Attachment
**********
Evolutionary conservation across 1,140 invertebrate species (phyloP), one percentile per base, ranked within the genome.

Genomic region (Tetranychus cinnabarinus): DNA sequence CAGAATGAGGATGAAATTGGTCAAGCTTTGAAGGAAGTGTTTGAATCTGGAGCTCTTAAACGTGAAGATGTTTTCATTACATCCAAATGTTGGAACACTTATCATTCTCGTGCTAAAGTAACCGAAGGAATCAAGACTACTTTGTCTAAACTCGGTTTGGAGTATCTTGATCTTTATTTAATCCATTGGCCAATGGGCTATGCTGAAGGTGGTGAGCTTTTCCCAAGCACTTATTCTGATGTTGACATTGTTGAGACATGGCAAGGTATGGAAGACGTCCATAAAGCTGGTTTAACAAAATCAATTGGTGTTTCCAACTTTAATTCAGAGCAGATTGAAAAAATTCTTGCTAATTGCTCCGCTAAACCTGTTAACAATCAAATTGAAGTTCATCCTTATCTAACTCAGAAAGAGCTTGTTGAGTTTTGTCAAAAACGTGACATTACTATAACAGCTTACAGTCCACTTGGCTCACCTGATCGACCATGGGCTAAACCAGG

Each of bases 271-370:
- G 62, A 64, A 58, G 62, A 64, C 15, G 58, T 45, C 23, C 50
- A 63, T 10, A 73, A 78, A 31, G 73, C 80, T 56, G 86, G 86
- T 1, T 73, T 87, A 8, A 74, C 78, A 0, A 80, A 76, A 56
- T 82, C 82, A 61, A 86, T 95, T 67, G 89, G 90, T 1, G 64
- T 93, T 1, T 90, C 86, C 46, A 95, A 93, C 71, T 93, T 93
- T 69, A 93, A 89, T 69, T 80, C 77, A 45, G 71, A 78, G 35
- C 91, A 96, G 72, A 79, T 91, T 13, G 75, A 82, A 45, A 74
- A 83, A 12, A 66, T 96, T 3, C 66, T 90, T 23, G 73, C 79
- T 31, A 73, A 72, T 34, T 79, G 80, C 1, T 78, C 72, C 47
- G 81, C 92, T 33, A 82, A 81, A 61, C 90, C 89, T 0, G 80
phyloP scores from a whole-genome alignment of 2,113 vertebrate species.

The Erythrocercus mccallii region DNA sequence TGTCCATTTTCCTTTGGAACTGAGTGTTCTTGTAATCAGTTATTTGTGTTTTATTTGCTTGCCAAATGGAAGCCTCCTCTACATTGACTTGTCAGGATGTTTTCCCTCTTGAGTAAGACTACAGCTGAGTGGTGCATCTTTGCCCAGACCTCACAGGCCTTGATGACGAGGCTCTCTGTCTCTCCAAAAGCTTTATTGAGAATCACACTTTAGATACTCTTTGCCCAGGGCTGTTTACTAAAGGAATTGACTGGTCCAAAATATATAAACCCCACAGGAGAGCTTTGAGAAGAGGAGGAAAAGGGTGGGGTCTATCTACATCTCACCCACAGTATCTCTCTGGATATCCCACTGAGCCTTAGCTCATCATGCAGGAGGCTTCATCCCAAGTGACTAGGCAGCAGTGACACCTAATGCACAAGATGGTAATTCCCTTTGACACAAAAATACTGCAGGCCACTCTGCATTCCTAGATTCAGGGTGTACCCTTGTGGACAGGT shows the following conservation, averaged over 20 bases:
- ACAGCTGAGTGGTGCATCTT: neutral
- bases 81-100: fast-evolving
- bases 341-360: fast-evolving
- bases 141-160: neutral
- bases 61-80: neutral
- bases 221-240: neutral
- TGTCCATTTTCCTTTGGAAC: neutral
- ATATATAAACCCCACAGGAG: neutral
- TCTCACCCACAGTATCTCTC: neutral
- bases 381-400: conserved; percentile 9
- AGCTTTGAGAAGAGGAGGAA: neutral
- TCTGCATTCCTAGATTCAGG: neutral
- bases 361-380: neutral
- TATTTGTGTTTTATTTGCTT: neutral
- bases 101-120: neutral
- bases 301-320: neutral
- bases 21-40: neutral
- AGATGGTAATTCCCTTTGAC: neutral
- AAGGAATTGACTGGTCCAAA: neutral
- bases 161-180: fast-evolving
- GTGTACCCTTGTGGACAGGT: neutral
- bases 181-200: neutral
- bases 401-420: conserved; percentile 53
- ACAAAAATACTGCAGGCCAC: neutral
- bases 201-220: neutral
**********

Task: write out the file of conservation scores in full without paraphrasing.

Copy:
Evolutionary conservation across 1,140 invertebrate species (phyloP), one percentile per base, ranked within the genome.

Genomic region (Tetranychus cinnabarinus): DNA sequence CAGAATGAGGATGAAATTGGTCAAGCTTTGAAGGAAGTGTTTGAATCTGGAGCTCTTAAACGTGAAGATGTTTTCATTACATCCAAATGTTGGAACACTTATCATTCTCGTGCTAAAGTAACCGAAGGAATCAAGACTACTTTGTCTAAACTCGGTTTGGAGTATCTTGATCTTTATTTAATCCATTGGCCAATGGGCTATGCTGAAGGTGGTGAGCTTTTCCCAAGCACTTATTCTGATGTTGACATTGTTGAGACATGGCAAGGTATGGAAGACGTCCATAAAGCTGGTTTAACAAAATCAATTGGTGTTTCCAACTTTAATTCAGAGCAGATTGAAAAAATTCTTGCTAATTGCTCCGCTAAACCTGTTAACAATCAAATTGAAGTTCATCCTTATCTAACTCAGAAAGAGCTTGTTGAGTTTTGTCAAAAACGTGACATTACTATAACAGCTTACAGTCCACTTGGCTCACCTGATCGACCATGGGCTAAACCAGG

Each of bases 271-370:
- G 62, A 64, A 58, G 62, A 64, C 15, G 58, T 45, C 23, C 50
- A 63, T 10, A 73, A 78, A 31, G 73, C 80, T 56, G 86, G 86
- T 1, T 73, T 87, A 8, A 74, C 78, A 0, A 80, A 76, A 56
- T 82, C 82, A 61, A 86, T 95, T 67, G 89, G 90, T 1, G 64
- T 93, T 1, T 90, C 86, C 46, A 95, A 93, C 71, T 93, T 93
- T 69, A 93, A 89, T 69, T 80, C 77, A 45, G 71, A 78, G 35
- C 91, A 96, G 72, A 79, T 91, T 13, G 75, A 82, A 45, A 74
- A 83, A 12, A 66, T 96, T 3, C 66, T 90, T 23, G 73, C 79
- T 31, A 73, A 72, T 34, T 79, G 80, C 1, T 78, C 72, C 47
- G 81, C 92, T 33, A 82, A 81, A 61, C 90, C 89, T 0, G 80
phyloP scores from a whole-genome alignment of 2,113 vertebrate species.

The Erythrocercus mccallii region DNA sequence TGTCCATTTTCCTTTGGAACTGAGTGTTCTTGTAATCAGTTATTTGTGTTTTATTTGCTTGCCAAATGGAAGCCTCCTCTACATTGACTTGTCAGGATGTTTTCCCTCTTGAGTAAGACTACAGCTGAGTGGTGCATCTTTGCCCAGACCTCACAGGCCTTGATGACGAGGCTCTCTGTCTCTCCAAAAGCTTTATTGAGAATCACACTTTAGATACTCTTTGCCCAGGGCTGTTTACTAAAGGAATTGACTGGTCCAAAATATATAAACCCCACAGGAGAGCTTTGAGAAGAGGAGGAAAAGGGTGGGGTCTATCTACATCTCACCCACAGTATCTCTCTGGATATCCCACTGAGCCTTAGCTCATCATGCAGGAGGCTTCATCCCAAGTGACTAGGCAGCAGTGACACCTAATGCACAAGATGGTAATTCCCTTTGACACAAAAATACTGCAGGCCACTCTGCATTCCTAGATTCAGGGTGTACCCTTGTGGACAGGT shows the following conservation, averaged over 20 bases:
- ACAGCTGAGTGGTGCATCTT: neutral
- bases 81-100: fast-evolving
- bases 341-360: fast-evolving
- bases 141-160: neutral
- bases 61-80: neutral
- bases 221-240: neutral
- TGTCCATTTTCCTTTGGAAC: neutral
- ATATATAAACCCCACAGGAG: neutral
- TCTCACCCACAGTATCTCTC: neutral
- bases 381-400: conserved; percentile 9
- AGCTTTGAGAAGAGGAGGAA: neutral
- TCTGCATTCCTAGATTCAGG: neutral
- bases 361-380: neutral
- TATTTGTGTTTTATTTGCTT: neutral
- bases 101-120: neutral
- bases 301-320: neutral
- bases 21-40: neutral
- AGATGGTAATTCCCTTTGAC: neutral
- AAGGAATTGACTGGTCCAAA: neutral
- bases 161-180: fast-evolving
- GTGTACCCTTGTGGACAGGT: neutral
- bases 181-200: neutral
- bases 401-420: conserved; percentile 53
- ACAAAAATACTGCAGGCCAC: neutral
- bases 201-220: neutral